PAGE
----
Thursday, January 7, 2010

Brick City DVD



DVD Review by Kam Williams

Headline: Rough Streets of Newark Showcased in Gritty 4-Hour Documentary


                Mayor Cory Booker may doing his best to resurrect Newark, but it looks like he’s fighting a losing battle, judging by Brick City, a riveting documentary focusing on the body count and wanton violence in the beleaguered New Jersey metropolis. The root of the problem is black-on-black crime emanating mostly from the never-ending, bloody turf war between the Crips and the Bloods as they wrestle for control of the lucrative drug trade.

The problem is that these youngsters without a functioning conscience don’t really wrestle but rather resort to guns to settle their differences. And like the gang that couldn’t shoot straight, when attempting to execute drive-bys, their ricocheting and poorly-aimed bullets tend to knock off as many innocent pedestrians and bystanders as intended targets.

The movie devotes a great deal of attention to a budding romance between a Crip and a Blood, as if that’s some sort of step forward. However, in my mind, the couple would be a lot better off simply leaving both gangs behind for good, especially since they’re expecting a baby. I suppose that’s just not going to happen in a ‘hood where you have to choose a side to survive, and you better know what color to wear as you pass from block to block.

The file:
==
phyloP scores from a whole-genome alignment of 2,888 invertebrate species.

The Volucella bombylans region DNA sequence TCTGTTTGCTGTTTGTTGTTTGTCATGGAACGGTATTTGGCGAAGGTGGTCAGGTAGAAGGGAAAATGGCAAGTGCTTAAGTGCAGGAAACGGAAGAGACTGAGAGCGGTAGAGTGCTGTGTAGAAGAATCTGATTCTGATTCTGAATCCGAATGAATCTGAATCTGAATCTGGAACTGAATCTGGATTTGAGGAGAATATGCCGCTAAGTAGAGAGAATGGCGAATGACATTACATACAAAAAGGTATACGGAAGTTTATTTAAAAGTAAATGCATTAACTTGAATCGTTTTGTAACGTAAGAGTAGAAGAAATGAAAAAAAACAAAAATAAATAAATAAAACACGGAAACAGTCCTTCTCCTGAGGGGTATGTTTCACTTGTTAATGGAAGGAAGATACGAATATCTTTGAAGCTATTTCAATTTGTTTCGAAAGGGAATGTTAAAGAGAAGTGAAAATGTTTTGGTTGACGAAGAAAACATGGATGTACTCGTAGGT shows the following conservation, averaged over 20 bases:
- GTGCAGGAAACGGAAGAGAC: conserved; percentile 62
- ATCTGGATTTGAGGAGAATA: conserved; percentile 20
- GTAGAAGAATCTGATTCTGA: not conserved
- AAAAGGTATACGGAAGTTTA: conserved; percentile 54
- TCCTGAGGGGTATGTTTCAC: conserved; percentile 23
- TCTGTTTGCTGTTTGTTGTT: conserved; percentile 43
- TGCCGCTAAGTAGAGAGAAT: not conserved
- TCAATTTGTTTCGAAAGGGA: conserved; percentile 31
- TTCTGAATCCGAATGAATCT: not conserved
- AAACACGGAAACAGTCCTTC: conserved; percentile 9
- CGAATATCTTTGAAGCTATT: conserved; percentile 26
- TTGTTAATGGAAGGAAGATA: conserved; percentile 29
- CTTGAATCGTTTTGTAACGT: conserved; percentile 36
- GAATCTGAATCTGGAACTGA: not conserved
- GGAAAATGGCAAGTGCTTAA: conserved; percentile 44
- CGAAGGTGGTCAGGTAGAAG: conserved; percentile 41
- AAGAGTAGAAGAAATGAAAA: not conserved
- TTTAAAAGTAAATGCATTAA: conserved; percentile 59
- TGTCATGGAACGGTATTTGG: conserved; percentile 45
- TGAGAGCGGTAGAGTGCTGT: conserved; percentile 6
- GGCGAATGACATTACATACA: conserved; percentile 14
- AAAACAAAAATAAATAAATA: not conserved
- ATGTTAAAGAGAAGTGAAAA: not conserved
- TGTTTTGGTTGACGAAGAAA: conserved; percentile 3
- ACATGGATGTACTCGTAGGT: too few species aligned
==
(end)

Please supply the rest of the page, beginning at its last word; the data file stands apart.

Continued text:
Another theme addressed here is that Mayor Booker is still seen by many as an Ivy League interloper. Consequently, his Police Director, a political appointment from New York City, doesn’t seem to have control of his own police force. There are constant rumors that he’s resigning, and there’s even an attempt to reduce the scope of his powers.

An eye-opening expose’ about a godforsaken town long past its glory days and now in need of far more than an image makeover, if it ever wants to be considered livable again.


Excellent (4 stars)


Running Time: 260 Minutes

Studio: First Run Features

2-Disc DVD Extras: Interviews with co-directors Marc Levin and Mark Benjamin, and executive producer Forest Whitaker, a “Behind-the-Scenes” featurette with Forest Whitaker, and 25 bonus scenes.

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